We arrive at Machu Picchu!

Machu Picchu Travel Blog

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This is the view we had from the Sun Gate. You can see why Juan calls it the Cloud Gate!
      This morning we easily awoke at four in the morning, feeling anxious, exhausted, and excited all at once. Bundled in our warm layers, we all huddled inside the meal tent for a small breakfast of toast and hot chocolate. Meanwhile, the porters rushed around rapidly dismantling tents, packing sleeping bags, and gathering supplies in preparation for an early departure so that they can catch an early train back to the start of the trail with all of the trek's supplies.
      By 4:40 in the morning, we were following Wilfredo down the dark path, flashlights guiding our cautious steps, towards the checkpoint. We arrived at the checkpoint at 4:50, and a long line of fellow hikers formed behind us as we patiently waited in the dark for the doors to open and let us through at 5:30.
I am finally posing in front of Machu Picchu!! This photo is taken from the watchman's hut.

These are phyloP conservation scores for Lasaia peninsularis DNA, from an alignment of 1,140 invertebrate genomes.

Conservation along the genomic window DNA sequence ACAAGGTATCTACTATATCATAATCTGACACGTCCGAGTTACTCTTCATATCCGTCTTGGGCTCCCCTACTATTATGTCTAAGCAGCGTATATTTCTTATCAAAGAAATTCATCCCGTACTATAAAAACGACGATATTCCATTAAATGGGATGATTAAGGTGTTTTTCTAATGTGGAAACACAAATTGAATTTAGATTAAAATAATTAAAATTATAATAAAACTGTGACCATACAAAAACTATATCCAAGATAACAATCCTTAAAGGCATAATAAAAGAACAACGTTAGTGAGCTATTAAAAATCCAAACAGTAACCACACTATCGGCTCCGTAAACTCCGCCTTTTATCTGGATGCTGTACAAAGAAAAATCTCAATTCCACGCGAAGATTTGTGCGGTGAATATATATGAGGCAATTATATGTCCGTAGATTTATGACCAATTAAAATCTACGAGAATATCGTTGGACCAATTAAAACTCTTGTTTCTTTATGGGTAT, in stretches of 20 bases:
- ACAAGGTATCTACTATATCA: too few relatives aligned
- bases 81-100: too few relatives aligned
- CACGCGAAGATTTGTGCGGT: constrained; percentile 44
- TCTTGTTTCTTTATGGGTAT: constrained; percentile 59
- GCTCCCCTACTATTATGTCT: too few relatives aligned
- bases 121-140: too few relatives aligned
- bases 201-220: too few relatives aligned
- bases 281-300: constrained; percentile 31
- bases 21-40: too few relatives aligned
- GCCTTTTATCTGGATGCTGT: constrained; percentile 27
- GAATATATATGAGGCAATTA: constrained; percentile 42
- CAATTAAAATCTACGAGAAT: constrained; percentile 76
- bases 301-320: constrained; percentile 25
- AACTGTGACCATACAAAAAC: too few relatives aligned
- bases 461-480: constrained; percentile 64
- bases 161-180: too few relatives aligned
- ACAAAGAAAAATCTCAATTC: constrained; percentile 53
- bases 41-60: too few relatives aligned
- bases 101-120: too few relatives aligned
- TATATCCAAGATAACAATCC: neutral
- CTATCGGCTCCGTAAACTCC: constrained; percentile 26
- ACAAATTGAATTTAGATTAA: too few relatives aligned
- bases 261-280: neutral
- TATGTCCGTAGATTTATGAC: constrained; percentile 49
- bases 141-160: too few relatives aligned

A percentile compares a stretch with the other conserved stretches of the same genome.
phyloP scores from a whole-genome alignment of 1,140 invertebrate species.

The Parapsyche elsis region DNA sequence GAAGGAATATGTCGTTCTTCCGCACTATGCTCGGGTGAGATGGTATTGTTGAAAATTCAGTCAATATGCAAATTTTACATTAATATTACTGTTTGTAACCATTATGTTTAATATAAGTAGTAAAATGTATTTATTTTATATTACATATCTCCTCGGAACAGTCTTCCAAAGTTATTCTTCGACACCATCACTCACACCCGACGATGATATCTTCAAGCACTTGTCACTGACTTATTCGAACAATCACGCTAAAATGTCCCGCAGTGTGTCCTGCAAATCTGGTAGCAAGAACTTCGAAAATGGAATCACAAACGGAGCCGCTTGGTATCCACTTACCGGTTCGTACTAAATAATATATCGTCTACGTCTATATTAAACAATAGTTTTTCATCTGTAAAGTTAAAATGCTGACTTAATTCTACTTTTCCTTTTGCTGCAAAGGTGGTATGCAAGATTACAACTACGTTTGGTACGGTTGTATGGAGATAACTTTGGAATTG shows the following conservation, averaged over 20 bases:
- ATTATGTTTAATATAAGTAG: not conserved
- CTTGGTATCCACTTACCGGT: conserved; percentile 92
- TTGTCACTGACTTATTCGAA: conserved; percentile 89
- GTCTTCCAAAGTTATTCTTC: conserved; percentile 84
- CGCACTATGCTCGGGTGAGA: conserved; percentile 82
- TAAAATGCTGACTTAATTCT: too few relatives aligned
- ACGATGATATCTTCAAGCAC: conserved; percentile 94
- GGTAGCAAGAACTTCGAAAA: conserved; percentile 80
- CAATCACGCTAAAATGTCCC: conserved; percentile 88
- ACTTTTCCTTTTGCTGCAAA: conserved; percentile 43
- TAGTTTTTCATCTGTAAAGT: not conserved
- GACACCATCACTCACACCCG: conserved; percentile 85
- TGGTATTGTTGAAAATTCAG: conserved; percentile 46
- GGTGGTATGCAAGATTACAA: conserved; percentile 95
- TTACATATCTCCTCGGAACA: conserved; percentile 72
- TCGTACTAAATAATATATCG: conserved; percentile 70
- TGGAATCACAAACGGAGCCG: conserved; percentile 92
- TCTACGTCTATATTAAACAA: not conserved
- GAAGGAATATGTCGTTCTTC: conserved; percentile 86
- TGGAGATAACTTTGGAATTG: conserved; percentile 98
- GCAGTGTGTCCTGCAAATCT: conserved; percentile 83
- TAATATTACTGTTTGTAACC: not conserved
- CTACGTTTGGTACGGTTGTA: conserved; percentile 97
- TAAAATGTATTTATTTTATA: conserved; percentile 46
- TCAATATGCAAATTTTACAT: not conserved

Once we made it past the checkpoint, we carefully continued along the trail in a line of eager tourists. Since the sun had not yet risen during the first part of our journey, the pace was a bit slower than usual. Every step we took was painful, especially when we had to take a step down. Once the first glimmer of sunlight lit our narrow path, the pace picked up. This portion of the trail was clearly older than other areas, and it probably best represented the Inca Trail at its earliest form. The trail contoured a mountainside and then dropped into a cloud forest before reaching a near vertical flight of steps that lead to Initpunku, or the Sun Gate. After nearly an hour and a half of climbing, we arrived at the Sun Gate, or as Juan calls it - the Cloud Gate.